Venice is the child of a rape, you see, which presumably explains why Venice is light skinned [the actor is from Lebanon] and Markos is dark; you may recognize the actor as Sam from TV’s SMASH. Perhaps I should mention that, in a dream scene, the freedom fighter mother, Anna (Uzo Aduba) materializes, so the rape can be staged, a totally unnecessary intrusion of fantasy into the action. Markos is a general, the leader of the military occupation, so his opposition to Venice is based on both personal and political jealousy. His wife Emilia (Victoria Platt), whom he coolly manipulates to serve his purposes, bears the name of her Shakespearean counterpart, and she more or less serves a similar dramaturgic purpose.  
            There’s no need to go into all the complex and extraneous plot developments; the point is that the theme of sexual jealousy regarding Desdemona’s alleged infidelity that dominates OTHELLO, while still present, has been watered down (a letter becomes a crucial prop instead of Desdemona’s handkerchief), with the new character of Theo made the potential transgressor, thus turning the conflict into one political as well as love rivalry. There are many issues that remain vague or inconsistent; all we need to know is that there are two factions fighting for dominance with mixed motives and that the good guys simply want peace and liberation. The show includes themes of personal and political trust and betrayal, marital unrest, political ambition, romance, and violence, but it is rarely emotionally involving and, at nearly two and a half hours, is overlong. Given the array of talent and professionalism on display, it is frustrating to be in their company for so long without caring at all what happens to them. The human dimension simply gets buried under all the technically proficient  but essentially banal sound and fury. And, except for a stray laugh or two, the mood is determinedly grim and lacking in humor.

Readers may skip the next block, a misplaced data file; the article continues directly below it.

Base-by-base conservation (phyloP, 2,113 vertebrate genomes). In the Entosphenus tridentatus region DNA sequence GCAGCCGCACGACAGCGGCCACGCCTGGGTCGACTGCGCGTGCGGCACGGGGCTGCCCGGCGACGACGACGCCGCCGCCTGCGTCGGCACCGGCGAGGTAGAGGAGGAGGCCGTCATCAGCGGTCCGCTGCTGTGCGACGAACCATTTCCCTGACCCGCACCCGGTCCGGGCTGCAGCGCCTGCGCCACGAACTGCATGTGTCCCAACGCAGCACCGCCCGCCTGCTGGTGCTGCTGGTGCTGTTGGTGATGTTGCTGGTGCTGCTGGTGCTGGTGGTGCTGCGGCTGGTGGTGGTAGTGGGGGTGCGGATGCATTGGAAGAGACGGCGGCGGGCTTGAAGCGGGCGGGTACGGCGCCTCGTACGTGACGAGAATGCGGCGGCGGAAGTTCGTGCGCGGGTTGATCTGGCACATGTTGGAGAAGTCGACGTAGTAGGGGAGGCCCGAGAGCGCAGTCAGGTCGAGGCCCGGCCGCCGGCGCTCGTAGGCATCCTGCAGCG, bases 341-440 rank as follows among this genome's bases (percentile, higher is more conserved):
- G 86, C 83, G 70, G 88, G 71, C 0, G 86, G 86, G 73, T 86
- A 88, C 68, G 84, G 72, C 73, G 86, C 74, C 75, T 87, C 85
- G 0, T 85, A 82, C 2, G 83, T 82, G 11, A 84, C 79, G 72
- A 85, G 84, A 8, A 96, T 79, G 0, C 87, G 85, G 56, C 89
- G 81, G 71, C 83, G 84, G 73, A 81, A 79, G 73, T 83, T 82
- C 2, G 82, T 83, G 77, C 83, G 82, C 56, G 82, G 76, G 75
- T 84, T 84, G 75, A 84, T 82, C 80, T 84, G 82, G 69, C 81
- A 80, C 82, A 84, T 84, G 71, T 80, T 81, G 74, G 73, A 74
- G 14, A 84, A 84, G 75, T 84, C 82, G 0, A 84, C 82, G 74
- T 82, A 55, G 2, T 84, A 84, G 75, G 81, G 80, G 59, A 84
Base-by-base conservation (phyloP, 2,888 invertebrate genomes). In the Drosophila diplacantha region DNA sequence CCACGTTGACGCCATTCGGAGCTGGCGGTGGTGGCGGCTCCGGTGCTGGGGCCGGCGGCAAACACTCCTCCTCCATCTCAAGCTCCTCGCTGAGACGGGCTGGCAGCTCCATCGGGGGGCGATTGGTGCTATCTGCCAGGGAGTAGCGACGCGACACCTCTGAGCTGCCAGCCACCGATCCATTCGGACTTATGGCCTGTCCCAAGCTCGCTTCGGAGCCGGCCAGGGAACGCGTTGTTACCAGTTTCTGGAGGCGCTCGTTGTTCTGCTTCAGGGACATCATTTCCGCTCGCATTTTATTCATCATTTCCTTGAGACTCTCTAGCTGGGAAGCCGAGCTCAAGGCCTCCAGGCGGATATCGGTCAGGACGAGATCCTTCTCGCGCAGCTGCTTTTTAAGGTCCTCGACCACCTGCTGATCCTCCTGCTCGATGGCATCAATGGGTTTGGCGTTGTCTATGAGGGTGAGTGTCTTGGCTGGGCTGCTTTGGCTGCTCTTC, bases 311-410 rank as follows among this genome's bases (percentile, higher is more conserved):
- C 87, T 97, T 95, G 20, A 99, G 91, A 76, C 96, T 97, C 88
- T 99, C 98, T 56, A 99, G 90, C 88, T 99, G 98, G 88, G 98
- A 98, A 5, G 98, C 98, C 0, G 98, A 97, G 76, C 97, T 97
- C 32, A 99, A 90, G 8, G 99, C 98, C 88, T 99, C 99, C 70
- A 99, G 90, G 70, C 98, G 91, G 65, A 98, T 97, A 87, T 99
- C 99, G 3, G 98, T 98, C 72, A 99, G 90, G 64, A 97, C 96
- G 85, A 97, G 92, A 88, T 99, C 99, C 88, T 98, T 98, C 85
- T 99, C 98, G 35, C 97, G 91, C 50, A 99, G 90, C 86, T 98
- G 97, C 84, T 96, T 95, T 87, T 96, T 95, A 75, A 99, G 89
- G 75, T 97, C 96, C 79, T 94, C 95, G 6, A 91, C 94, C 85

As in so many contemporary musicals, the music is generic with largely unmelodic melodies. The lyrics for most songs are intended to carry the narrative, which would be fine if they were at least able to also overcome their cerebral qualities and affect one’s feelings. We get lots of vocal and rhythmic pyrotechnics, but the music and lyrics have little emotional resonance. Chase Brock has created a lot of dance movement for the dynamic and focused company but, like the hip-hop and rock-based music, while often clever, it seems overly familiar and, ultimately, uninteresting.

            At the end, despite the unresolved political conflict, the survivors behave as if they’ve achieved victory, singing that “I can see the sun rise,” and “give us just one moment to shine,” the effect somehow being strangely reminiscent of “Let the Sun Shine In” in HAIR. The cast takes its curtain call to an insistent rhythm that gets the audience clapping along with them, so it wasn’t surprising to overhear audience members leaving the theatre speaking in energized tones about how much they’d enjoyed the show. Me, I’d have rather been in Venice.